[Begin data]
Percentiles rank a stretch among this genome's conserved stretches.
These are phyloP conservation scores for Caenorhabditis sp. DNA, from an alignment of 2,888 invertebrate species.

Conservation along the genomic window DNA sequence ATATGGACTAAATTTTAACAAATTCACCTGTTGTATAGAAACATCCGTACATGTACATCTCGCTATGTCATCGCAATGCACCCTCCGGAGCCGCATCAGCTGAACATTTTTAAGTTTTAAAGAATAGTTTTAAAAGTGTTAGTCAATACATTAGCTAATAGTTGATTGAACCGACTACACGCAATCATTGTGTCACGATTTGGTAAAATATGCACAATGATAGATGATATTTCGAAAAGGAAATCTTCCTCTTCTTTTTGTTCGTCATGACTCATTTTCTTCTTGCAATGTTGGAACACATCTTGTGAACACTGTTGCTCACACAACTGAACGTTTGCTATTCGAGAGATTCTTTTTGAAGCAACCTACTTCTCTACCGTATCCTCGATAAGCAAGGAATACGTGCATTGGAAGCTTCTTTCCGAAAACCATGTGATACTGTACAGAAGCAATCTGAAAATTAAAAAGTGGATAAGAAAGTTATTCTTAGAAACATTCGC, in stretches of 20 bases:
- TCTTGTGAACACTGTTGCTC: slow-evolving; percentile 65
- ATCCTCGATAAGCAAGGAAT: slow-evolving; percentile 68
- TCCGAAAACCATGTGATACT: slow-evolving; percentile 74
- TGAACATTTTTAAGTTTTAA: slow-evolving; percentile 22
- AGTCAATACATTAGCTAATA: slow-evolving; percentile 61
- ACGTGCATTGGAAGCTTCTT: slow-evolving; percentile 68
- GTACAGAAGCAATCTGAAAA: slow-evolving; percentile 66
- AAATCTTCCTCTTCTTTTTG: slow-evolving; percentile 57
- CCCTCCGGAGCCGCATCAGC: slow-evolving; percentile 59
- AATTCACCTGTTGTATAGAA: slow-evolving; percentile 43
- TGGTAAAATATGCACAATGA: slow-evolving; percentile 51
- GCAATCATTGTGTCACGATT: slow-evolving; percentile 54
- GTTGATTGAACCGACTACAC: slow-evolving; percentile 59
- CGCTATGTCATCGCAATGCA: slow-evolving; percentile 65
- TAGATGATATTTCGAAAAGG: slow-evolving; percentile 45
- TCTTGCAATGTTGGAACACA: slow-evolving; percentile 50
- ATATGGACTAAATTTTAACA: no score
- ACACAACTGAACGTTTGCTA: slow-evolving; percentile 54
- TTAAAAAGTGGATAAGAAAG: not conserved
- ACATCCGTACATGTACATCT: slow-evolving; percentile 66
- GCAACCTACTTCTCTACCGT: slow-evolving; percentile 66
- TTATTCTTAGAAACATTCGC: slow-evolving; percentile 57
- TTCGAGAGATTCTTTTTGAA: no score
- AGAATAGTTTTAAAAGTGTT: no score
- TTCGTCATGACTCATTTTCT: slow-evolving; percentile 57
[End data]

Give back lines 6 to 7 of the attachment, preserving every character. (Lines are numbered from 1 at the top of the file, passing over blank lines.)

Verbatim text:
- TCCGAAAACCATGTGATACT: slow-evolving; percentile 74
- TGAACATTTTTAAGTTTTAA: slow-evolving; percentile 22